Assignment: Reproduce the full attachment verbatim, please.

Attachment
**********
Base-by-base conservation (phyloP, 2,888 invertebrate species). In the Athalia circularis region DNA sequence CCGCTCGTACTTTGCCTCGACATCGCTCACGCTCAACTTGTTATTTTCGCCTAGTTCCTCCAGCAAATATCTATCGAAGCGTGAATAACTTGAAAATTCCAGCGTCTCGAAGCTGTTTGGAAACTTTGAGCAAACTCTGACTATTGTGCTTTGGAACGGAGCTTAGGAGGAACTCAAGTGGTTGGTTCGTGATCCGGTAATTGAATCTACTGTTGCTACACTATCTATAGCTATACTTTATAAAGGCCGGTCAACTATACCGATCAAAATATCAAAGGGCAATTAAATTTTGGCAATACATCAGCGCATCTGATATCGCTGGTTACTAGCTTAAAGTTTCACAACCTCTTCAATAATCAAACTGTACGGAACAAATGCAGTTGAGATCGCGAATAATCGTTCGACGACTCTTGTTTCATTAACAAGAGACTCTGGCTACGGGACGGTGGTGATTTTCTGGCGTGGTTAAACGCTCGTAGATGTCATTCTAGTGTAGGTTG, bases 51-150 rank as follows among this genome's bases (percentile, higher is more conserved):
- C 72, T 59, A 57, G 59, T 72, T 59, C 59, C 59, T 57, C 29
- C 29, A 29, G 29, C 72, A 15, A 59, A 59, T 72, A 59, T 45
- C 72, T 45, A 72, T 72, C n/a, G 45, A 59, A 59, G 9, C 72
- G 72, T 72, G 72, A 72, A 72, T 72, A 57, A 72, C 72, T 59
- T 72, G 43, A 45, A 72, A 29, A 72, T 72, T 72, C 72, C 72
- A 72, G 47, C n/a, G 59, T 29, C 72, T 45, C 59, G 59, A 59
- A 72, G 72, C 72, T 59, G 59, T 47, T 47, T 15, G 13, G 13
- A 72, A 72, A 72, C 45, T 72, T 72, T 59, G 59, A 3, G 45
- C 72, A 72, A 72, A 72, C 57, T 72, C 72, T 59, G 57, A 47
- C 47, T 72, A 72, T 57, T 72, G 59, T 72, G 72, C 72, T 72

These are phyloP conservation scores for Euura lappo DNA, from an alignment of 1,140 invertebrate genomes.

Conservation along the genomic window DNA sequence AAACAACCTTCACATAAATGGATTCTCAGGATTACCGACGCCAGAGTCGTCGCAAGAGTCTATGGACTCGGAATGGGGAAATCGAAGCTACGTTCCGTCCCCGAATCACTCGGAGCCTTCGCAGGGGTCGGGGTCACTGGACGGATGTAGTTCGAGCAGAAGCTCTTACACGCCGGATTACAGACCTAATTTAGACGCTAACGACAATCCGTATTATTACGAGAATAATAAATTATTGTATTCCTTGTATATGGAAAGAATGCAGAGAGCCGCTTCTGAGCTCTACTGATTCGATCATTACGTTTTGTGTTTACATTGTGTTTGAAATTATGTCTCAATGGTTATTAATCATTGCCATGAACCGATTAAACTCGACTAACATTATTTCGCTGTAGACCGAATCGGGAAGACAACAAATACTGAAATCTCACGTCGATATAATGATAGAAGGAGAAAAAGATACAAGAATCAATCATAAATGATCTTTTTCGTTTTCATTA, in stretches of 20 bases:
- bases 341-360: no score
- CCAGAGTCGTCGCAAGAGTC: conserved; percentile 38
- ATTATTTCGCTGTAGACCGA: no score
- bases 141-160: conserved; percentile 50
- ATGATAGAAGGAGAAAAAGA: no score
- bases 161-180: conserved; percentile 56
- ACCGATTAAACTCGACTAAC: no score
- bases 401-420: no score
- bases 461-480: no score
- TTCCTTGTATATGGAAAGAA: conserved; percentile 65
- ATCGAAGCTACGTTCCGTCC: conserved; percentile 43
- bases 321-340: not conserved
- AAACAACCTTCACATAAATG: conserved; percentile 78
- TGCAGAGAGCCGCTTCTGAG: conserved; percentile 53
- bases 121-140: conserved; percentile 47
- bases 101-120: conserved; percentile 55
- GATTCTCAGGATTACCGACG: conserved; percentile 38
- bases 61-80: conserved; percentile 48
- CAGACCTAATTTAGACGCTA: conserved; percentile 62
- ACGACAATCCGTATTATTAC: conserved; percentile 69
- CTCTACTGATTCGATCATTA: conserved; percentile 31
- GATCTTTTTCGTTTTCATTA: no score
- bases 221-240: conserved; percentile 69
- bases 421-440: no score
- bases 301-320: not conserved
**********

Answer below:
Base-by-base conservation (phyloP, 2,888 invertebrate species). In the Athalia circularis region DNA sequence CCGCTCGTACTTTGCCTCGACATCGCTCACGCTCAACTTGTTATTTTCGCCTAGTTCCTCCAGCAAATATCTATCGAAGCGTGAATAACTTGAAAATTCCAGCGTCTCGAAGCTGTTTGGAAACTTTGAGCAAACTCTGACTATTGTGCTTTGGAACGGAGCTTAGGAGGAACTCAAGTGGTTGGTTCGTGATCCGGTAATTGAATCTACTGTTGCTACACTATCTATAGCTATACTTTATAAAGGCCGGTCAACTATACCGATCAAAATATCAAAGGGCAATTAAATTTTGGCAATACATCAGCGCATCTGATATCGCTGGTTACTAGCTTAAAGTTTCACAACCTCTTCAATAATCAAACTGTACGGAACAAATGCAGTTGAGATCGCGAATAATCGTTCGACGACTCTTGTTTCATTAACAAGAGACTCTGGCTACGGGACGGTGGTGATTTTCTGGCGTGGTTAAACGCTCGTAGATGTCATTCTAGTGTAGGTTG, bases 51-150 rank as follows among this genome's bases (percentile, higher is more conserved):
- C 72, T 59, A 57, G 59, T 72, T 59, C 59, C 59, T 57, C 29
- C 29, A 29, G 29, C 72, A 15, A 59, A 59, T 72, A 59, T 45
- C 72, T 45, A 72, T 72, C n/a, G 45, A 59, A 59, G 9, C 72
- G 72, T 72, G 72, A 72, A 72, T 72, A 57, A 72, C 72, T 59
- T 72, G 43, A 45, A 72, A 29, A 72, T 72, T 72, C 72, C 72
- A 72, G 47, C n/a, G 59, T 29, C 72, T 45, C 59, G 59, A 59
- A 72, G 72, C 72, T 59, G 59, T 47, T 47, T 15, G 13, G 13
- A 72, A 72, A 72, C 45, T 72, T 72, T 59, G 59, A 3, G 45
- C 72, A 72, A 72, A 72, C 57, T 72, C 72, T 59, G 57, A 47
- C 47, T 72, A 72, T 57, T 72, G 59, T 72, G 72, C 72, T 72

These are phyloP conservation scores for Euura lappo DNA, from an alignment of 1,140 invertebrate genomes.

Conservation along the genomic window DNA sequence AAACAACCTTCACATAAATGGATTCTCAGGATTACCGACGCCAGAGTCGTCGCAAGAGTCTATGGACTCGGAATGGGGAAATCGAAGCTACGTTCCGTCCCCGAATCACTCGGAGCCTTCGCAGGGGTCGGGGTCACTGGACGGATGTAGTTCGAGCAGAAGCTCTTACACGCCGGATTACAGACCTAATTTAGACGCTAACGACAATCCGTATTATTACGAGAATAATAAATTATTGTATTCCTTGTATATGGAAAGAATGCAGAGAGCCGCTTCTGAGCTCTACTGATTCGATCATTACGTTTTGTGTTTACATTGTGTTTGAAATTATGTCTCAATGGTTATTAATCATTGCCATGAACCGATTAAACTCGACTAACATTATTTCGCTGTAGACCGAATCGGGAAGACAACAAATACTGAAATCTCACGTCGATATAATGATAGAAGGAGAAAAAGATACAAGAATCAATCATAAATGATCTTTTTCGTTTTCATTA, in stretches of 20 bases:
- bases 341-360: no score
- CCAGAGTCGTCGCAAGAGTC: conserved; percentile 38
- ATTATTTCGCTGTAGACCGA: no score
- bases 141-160: conserved; percentile 50
- ATGATAGAAGGAGAAAAAGA: no score
- bases 161-180: conserved; percentile 56
- ACCGATTAAACTCGACTAAC: no score
- bases 401-420: no score
- bases 461-480: no score
- TTCCTTGTATATGGAAAGAA: conserved; percentile 65
- ATCGAAGCTACGTTCCGTCC: conserved; percentile 43
- bases 321-340: not conserved
- AAACAACCTTCACATAAATG: conserved; percentile 78
- TGCAGAGAGCCGCTTCTGAG: conserved; percentile 53
- bases 121-140: conserved; percentile 47
- bases 101-120: conserved; percentile 55
- GATTCTCAGGATTACCGACG: conserved; percentile 38
- bases 61-80: conserved; percentile 48
- CAGACCTAATTTAGACGCTA: conserved; percentile 62
- ACGACAATCCGTATTATTAC: conserved; percentile 69
- CTCTACTGATTCGATCATTA: conserved; percentile 31
- GATCTTTTTCGTTTTCATTA: no score
- bases 221-240: conserved; percentile 69
- bases 421-440: no score
- bases 301-320: not conserved